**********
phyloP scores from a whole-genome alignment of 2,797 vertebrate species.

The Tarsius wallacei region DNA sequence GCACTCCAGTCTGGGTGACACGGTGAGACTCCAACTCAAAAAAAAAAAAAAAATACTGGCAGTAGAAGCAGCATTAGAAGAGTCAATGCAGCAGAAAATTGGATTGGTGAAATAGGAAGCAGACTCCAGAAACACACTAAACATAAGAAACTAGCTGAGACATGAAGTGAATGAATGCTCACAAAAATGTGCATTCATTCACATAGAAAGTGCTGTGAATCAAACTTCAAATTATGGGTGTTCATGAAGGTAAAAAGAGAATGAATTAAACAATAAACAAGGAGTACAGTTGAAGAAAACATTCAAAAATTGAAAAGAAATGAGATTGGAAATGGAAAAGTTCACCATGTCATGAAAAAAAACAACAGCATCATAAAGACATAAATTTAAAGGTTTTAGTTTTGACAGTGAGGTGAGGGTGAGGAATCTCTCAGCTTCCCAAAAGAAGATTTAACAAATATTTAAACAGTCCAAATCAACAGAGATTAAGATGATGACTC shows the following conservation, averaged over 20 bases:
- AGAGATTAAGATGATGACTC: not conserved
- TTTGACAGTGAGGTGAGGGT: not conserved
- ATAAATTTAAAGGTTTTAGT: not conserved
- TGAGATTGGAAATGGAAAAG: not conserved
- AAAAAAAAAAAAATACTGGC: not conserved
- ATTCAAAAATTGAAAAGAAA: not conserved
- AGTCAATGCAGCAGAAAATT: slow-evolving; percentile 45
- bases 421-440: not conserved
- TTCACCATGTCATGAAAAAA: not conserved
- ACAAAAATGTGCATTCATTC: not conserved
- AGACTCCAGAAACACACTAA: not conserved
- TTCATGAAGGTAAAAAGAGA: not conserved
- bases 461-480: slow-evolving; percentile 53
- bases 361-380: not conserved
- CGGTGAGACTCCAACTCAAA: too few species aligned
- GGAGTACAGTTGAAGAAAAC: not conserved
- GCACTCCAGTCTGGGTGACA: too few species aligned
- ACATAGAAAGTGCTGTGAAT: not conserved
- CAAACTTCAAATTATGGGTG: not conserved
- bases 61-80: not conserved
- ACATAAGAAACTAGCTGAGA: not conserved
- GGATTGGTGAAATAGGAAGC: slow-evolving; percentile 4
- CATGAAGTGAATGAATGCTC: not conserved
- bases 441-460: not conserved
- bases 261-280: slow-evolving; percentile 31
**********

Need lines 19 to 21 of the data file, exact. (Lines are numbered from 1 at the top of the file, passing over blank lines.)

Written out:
- GCACTCCAGTCTGGGTGACA: too few species aligned
- ACATAGAAAGTGCTGTGAAT: not conserved
- CAAACTTCAAATTATGGGTG: not conserved